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  5. FDA Approves Additional Indications for 35% PEROX-AID (hydrogen peroxide) for Use in Certain Finfish
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FDA Approves Additional Indications for 35% PEROX-AID (hydrogen peroxide) for Use in Certain Finfish

July 26, 2019

The U.S. Food and Drug Administration’s Center for Veterinary Medicine announced today the approval of additional indications for 35% PEROX-AID for use in freshwater finfish. This approval will help provide a critical treatment for improving fish health. The agency also anticipates that resource management agencies will use this approved treatment for aiding in the restoration of certain freshwater fish populations.

35% PEROX-AID was previously approved for the control of mortality in: (1) freshwater-reared finfish eggs due to saprolegniasis, a fungal disease that can cause lesions on the fish’s skin, and in some cases, cause respiratory distress and death; (2) freshwater-reared salmonids due to bacterial gill disease; and (3) freshwater-reared coolwater finfish and channel catfish due to external columnaris disease, a common and often fatal disease for fish that is caused by bacteria in water that can enter a fish’s mouth, gills or a wound.

35% PEROX-AID is now also approved for:

  • the control of mortality in freshwater-reared coldwater finfish, fingerling and adult freshwater-reared coolwater finfish, and fingerling and adult freshwater-reared warmwater finfish due to saprolegniasis. This indication allows for the treatment of saprolegniasis in life stages other than eggs; 
  • the treatment and control of Gyrodactylus spp. in freshwater-reared salmonids. Gyrodactylus spp. are external parasites of fish, making 35% PEROX-AID a new option for treating parasites on fish; and 
  • the control of mortality due to external columnaris in all freshwater-reared warmwater finfish, in addition to the previously approved indication for freshwater-reared coolwater finfish and channel catfish.

In a recent survey conducted by the U.S. Fish and Wildlife Service, Association of Fish and Wildlife Agencies, and National Aquaculture Association, these diseases were identified as top disease concerns for fish. While these diseases can be harmful to fish, they do not affect people.

Studies to demonstrate effectiveness for the new indications were conducted by the U.S. Fish and Wildlife Service’s Aquatic Animal Drug Approval Partnership program, the U.S. Geological Service’s Upper Midwest Environmental Science Center, and the Food and Drug Administration Center for Veterinary Medicine’s Office of Research.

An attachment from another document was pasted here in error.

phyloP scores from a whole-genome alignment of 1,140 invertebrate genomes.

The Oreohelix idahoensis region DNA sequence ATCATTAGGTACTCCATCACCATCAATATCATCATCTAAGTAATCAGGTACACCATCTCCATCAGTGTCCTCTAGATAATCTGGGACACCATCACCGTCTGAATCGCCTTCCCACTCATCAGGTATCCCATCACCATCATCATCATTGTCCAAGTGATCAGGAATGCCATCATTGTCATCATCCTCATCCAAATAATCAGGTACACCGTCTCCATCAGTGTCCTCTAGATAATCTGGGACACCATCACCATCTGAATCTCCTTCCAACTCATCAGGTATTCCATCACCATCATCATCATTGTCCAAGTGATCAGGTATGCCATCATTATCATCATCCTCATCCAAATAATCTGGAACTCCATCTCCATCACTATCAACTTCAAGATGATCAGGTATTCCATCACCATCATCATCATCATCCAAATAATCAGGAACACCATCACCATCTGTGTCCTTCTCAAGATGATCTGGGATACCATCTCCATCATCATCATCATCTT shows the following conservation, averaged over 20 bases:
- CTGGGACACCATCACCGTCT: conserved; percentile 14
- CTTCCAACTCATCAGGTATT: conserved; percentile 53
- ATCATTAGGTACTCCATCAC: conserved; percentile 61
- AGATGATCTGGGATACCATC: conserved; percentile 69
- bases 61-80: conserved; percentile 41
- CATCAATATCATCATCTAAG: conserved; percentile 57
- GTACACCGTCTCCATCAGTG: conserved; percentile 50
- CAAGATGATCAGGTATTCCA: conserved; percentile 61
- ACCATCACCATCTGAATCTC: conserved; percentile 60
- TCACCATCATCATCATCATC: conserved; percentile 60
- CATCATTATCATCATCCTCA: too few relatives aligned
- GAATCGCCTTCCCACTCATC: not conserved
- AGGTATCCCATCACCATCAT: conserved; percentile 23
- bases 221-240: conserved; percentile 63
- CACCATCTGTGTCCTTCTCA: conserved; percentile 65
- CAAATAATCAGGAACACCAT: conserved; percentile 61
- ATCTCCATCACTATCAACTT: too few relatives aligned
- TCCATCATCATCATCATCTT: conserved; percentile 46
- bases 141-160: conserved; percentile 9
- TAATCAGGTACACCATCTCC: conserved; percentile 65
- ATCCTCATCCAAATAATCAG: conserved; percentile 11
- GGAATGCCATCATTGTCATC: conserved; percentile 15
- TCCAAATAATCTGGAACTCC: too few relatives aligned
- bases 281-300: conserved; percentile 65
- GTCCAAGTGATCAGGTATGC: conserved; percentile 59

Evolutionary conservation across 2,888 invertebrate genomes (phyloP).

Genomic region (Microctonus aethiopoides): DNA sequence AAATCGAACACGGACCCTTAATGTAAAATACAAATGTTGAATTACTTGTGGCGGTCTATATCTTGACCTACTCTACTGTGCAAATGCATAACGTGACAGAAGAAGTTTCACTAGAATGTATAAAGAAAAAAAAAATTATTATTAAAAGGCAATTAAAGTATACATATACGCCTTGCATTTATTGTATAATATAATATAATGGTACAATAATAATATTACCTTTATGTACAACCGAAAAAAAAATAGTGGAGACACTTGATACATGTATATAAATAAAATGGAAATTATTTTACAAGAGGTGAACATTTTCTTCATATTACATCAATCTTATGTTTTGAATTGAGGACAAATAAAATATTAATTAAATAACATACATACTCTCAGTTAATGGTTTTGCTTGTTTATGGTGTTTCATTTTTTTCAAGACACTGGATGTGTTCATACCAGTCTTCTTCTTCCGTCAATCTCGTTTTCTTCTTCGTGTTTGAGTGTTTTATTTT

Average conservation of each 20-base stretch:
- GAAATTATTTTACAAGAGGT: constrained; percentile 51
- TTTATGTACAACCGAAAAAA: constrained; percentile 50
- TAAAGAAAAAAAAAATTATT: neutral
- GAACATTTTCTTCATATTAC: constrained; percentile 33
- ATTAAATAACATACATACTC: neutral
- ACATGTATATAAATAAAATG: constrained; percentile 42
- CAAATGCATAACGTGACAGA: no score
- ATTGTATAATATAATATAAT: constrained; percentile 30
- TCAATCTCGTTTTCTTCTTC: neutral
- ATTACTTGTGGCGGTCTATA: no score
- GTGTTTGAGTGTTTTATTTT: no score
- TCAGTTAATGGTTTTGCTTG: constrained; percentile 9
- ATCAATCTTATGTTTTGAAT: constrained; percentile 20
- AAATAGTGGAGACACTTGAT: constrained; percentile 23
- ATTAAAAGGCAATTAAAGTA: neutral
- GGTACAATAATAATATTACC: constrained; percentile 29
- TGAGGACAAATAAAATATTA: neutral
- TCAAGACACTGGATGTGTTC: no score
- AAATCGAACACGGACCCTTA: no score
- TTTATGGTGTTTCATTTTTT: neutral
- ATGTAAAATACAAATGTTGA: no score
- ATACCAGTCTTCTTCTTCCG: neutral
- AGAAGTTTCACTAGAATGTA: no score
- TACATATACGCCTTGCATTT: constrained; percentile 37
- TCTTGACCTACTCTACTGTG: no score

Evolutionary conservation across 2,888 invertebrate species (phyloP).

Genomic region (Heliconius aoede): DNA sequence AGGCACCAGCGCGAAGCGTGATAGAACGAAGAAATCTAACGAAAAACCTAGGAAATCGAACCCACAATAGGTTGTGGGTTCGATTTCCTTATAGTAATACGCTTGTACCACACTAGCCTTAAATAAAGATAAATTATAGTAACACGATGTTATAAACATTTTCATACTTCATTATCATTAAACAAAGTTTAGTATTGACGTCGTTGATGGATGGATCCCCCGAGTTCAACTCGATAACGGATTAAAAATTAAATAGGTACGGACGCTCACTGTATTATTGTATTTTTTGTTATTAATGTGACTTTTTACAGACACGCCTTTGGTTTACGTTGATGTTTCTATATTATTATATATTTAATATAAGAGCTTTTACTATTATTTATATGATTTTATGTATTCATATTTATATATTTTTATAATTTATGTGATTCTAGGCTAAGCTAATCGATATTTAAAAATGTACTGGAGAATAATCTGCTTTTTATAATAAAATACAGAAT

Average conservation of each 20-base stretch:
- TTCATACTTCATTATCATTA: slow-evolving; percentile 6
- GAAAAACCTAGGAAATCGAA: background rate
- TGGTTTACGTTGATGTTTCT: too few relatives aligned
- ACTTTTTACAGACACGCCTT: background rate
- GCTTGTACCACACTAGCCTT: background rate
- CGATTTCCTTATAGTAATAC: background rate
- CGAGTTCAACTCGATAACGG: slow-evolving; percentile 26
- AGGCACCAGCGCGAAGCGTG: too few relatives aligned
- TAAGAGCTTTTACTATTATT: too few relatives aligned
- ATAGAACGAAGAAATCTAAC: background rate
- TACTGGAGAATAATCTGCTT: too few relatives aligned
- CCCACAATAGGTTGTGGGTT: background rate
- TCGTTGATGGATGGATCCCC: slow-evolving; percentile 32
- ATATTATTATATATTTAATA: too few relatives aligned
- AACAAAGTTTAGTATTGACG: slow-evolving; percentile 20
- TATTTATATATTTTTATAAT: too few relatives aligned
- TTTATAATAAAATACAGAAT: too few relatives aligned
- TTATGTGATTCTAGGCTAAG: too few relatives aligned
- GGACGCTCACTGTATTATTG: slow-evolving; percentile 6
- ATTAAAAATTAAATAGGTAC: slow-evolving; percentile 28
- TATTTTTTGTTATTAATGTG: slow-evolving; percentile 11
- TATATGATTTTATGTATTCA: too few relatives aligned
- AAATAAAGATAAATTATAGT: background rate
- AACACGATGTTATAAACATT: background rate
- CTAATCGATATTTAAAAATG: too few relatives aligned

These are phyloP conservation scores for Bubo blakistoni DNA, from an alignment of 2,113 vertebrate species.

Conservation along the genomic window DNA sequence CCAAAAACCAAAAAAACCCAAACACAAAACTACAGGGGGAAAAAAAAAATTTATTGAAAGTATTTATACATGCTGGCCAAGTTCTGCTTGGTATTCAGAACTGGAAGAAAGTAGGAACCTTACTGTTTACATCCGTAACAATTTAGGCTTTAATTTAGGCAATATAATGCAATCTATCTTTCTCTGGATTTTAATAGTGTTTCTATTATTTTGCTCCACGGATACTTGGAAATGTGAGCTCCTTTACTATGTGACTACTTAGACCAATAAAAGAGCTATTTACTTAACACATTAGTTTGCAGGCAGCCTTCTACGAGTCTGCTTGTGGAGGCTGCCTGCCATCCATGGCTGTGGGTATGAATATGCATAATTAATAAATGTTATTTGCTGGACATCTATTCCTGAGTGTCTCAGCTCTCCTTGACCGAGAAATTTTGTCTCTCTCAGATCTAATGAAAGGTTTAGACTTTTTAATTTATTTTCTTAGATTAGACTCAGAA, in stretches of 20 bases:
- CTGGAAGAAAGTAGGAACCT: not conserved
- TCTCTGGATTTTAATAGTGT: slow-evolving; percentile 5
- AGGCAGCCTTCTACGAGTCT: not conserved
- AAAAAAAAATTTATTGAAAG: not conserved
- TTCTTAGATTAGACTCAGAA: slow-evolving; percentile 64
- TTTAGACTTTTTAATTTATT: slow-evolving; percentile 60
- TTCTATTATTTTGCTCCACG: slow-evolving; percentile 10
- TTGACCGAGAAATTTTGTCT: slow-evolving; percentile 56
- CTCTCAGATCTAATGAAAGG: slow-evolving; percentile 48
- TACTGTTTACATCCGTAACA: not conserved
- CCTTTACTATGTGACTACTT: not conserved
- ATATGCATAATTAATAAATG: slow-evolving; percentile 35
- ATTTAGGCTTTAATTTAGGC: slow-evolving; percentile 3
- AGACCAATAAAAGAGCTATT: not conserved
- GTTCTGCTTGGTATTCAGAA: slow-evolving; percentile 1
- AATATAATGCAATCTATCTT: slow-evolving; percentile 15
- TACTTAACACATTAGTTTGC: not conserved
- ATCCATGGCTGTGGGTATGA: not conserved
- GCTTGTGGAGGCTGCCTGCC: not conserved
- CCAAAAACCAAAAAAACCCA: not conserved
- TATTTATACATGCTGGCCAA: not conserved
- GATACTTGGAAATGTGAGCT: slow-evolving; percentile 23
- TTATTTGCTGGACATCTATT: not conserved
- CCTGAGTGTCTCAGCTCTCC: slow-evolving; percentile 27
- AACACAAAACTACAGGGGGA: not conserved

These studies showed that mortality associated with two different species of Saprolegnia was controlled in three different species of fish: rainbow trout, walleye, and channel catfish. Four field studies demonstrated the effectiveness of 35% PEROX-AID for the treatment of Gyrodactylus spp. infestations in freshwater-reared salmonids, and two additional clinical field trials were conducted in largemouth bass and bluegill to extend the indication of control of mortality due to external columnaris disease to freshwater-reared warmwater finfish.

In addition, data demonstrate that food products derived from species treated with 35% PEROX-AID are safe to eat when the product is used in accordance with the labeling.

People administering 35% PEROX-AID should avoid eye and skin contact; breathing vapor or mist from the product; and swallowing the product. The labeling indicates that people administering 35% PEROX-AID to fish should wear chemical safety goggles; neoprene, butyl, or vinyl gloves; and suitable protective clothing. 

35% PEROX-AID is available over-the-counter in 5-gallon containers (19L), 55-gallon drums (208L), and 328-gallon containers (1240L). Syndel USA received the approval for 35% PEROX-AID.

This approval is important in that it provides an FDA-approved drug for additional indications in a significant number of minor species. “Minor species” include fish. Some fish are of agricultural importance, including catfish, trout and salmon.

This approval furthers the FDA’s commitment to ensuring safe and effective animal drugs are available for a wide range of diverse animal species. The FDA’s Minor Use and Minor Species program aims to make more medications legally available to veterinarians and animal owners for the treatment of minor animal species and uncommon diseases in the major animal species. The program provides innovative ways to bring products to market for these small populations as well as incentives designed to help pharmaceutical companies overcome the financial roadblocks they face in providing limited-demand animal drugs.

For more information:

Issued by FDA Center for Veterinary Medicine.
For questions, Contact CVM.

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